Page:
Wednesday, March 21, 2012


Cairo (Kareem Fahim) - A tearful crowd of thousands that included members of Egypt’s emerging political class attended a funeral service Tuesday for Pope Shenouda III, who spent four decades as the popular and charismatic leader of the country’s Coptic Orthodox Church. During a two-hour morning ceremony, with prayers read in Arabic and Coptic, the pope, dressed in an embroidered robe in a white, open coffin, was remembered as a “wise captain” who built bridges to Muslims and other Christian denominations as he spread the church’s influence around the world. The death Saturday of the only pope many Egyptian Copts had ever known underscored feelings of unease many Christians have about the tumult of Egypt’s political transition since the fall of President Hosni Mubarak. By the early evening, there were scenes of pandemonium as thousands of people mobbed a van carrying Shenouda to his burial site, in a monastery in northern Egypt.

Red-faced military policemen wrestled mourners carrying the pope’s portraits as they strained for a last glimpse through the dark windows of the white van. The grief seemed only to compound the long-held complaints about discrimination which since Mr. Mubarak’s departure have been replaced by deeper fears that Islamist parties could further marginalize the minority Christian population if they try to fashion Egypt into a more observant Muslim state.  Sally Toma, a psychiatrist and leftist activist who is a Copt, said she hoped for a younger pope, and one more ready to embrace changes, including on the question of divorce, which the church prohibits. “Pope Shenouda was lovable and funny and witty and very educated. He was also an army man, a man of discipline. I guess it’s difficult to question discipline,” she said.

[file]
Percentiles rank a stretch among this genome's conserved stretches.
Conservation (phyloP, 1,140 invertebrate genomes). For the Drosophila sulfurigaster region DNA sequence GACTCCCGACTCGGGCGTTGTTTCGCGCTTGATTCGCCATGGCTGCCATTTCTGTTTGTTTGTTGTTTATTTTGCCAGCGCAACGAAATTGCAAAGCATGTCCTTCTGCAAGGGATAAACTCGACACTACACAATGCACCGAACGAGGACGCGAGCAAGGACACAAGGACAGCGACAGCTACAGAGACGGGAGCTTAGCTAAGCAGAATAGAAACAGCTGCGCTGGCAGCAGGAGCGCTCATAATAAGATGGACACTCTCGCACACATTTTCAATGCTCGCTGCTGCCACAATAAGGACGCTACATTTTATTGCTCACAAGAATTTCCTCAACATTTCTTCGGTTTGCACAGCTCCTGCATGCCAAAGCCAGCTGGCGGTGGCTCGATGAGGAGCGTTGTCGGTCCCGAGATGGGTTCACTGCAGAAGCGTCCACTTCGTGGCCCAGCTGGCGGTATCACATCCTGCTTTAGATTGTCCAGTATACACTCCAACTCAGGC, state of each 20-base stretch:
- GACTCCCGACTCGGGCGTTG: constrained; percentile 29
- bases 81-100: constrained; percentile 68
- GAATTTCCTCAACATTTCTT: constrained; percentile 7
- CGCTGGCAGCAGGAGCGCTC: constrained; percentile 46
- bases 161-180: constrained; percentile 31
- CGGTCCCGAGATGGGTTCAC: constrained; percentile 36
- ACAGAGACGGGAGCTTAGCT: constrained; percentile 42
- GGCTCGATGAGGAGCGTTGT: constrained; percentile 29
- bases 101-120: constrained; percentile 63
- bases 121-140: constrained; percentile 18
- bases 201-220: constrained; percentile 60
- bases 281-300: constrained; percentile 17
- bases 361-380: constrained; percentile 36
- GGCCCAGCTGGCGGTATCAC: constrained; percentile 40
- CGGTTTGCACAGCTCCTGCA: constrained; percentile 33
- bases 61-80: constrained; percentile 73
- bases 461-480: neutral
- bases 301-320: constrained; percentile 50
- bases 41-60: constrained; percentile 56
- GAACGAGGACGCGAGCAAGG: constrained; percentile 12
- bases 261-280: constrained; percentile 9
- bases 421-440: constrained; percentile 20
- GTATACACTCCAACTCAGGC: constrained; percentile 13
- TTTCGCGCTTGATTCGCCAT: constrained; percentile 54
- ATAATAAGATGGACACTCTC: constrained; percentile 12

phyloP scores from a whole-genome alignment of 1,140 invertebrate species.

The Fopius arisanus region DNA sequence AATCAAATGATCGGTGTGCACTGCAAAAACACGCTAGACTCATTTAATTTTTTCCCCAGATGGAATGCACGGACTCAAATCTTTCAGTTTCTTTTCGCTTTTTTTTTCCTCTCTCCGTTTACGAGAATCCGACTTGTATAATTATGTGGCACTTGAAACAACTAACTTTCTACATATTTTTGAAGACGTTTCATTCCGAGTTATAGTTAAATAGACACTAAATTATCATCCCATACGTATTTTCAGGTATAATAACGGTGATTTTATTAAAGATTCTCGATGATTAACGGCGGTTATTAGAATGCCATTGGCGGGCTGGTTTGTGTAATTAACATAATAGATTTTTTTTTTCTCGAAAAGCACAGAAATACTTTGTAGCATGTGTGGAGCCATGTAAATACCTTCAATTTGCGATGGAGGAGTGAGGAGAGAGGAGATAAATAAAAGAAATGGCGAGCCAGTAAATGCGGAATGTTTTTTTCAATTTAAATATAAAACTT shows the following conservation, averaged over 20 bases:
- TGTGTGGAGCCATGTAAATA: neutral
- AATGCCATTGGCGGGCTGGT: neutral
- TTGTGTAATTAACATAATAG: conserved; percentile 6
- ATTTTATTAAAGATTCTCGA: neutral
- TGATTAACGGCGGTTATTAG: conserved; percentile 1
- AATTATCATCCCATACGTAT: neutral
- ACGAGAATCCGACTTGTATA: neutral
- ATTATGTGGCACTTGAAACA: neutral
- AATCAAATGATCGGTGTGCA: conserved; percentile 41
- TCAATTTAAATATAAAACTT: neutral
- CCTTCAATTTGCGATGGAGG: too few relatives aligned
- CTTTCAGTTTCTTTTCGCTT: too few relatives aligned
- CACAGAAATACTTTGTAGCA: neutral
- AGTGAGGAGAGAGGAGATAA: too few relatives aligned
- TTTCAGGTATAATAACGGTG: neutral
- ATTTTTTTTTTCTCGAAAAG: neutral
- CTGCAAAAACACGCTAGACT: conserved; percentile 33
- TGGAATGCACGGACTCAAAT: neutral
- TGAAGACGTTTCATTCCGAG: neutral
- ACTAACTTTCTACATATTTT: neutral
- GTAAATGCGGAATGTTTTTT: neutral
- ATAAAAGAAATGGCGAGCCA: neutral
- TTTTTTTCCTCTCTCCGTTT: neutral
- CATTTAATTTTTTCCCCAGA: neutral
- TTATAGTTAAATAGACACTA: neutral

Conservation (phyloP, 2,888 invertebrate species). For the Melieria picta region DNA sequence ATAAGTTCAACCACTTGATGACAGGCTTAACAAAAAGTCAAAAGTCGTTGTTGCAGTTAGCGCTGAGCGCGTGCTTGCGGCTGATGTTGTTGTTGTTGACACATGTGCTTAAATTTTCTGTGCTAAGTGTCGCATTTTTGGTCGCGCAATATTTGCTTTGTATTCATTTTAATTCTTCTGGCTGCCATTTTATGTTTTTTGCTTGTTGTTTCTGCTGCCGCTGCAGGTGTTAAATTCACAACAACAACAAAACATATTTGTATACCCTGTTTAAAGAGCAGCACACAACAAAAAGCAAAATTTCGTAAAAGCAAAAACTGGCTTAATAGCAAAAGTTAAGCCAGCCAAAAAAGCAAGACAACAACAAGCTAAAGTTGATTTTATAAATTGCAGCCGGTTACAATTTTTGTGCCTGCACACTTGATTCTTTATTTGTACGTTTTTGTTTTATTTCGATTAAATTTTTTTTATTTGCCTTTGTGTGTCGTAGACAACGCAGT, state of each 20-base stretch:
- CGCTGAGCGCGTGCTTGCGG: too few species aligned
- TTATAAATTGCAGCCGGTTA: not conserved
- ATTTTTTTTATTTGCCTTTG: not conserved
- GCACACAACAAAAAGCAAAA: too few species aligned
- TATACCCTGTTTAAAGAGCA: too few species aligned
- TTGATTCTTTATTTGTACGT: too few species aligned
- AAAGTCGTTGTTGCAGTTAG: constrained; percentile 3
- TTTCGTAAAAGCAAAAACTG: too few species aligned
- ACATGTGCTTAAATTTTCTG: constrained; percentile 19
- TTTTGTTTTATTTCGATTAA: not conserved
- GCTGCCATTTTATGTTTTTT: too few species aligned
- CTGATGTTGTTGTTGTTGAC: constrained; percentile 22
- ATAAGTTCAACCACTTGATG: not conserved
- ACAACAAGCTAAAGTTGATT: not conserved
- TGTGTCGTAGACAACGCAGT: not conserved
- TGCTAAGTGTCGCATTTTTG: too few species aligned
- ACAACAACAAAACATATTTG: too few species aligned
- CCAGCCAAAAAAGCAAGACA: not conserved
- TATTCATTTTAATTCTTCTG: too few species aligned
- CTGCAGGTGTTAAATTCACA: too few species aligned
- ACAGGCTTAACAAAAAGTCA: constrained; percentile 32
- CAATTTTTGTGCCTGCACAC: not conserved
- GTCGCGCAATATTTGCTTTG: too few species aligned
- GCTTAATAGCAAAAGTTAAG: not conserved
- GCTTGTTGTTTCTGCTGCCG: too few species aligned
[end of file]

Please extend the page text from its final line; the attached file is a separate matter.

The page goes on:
Pope Shenouda III, an giant figure for 40 years at the helm of Egypt's Coptic Orthodox Church, died Saturday at age 88.  His body was laid to rest on Tuesday in a monastery after a moving funeral Mass at a Cairo cathedral attended by tens of thousands.  His death brought fears among Christians about the political rise of Islamists in this mainly Muslim and conservative Arab nation. Beyond the cultural differences, we are branches of the same spiritual tree which has God at its roots.

Even if Muslims, Christians, Jews, Buddhists, Hindus, etc., all keep their own ideology, legends, and traditions, we should realize that all of these legends and conceptions of God and forms of worship ultimately refer to the same Supreme God and lesser demigods, although they may be called by different names according to present day variations in region and culture. In other words, all these doctrines and faiths are simply outgrowths of the original religion and worship of the one Supreme Deity that spread throughout the world many thousands of years ago from the same basic source, and which is now expressed through the many various cultural differences in the world.  Therefore, no matter what religion we may consider ourselves, we are all a part of the same family.

Stephen Knapp (Śrīpad Nandanandana dasa) :
“Death of the Aryan Invasion Theory”

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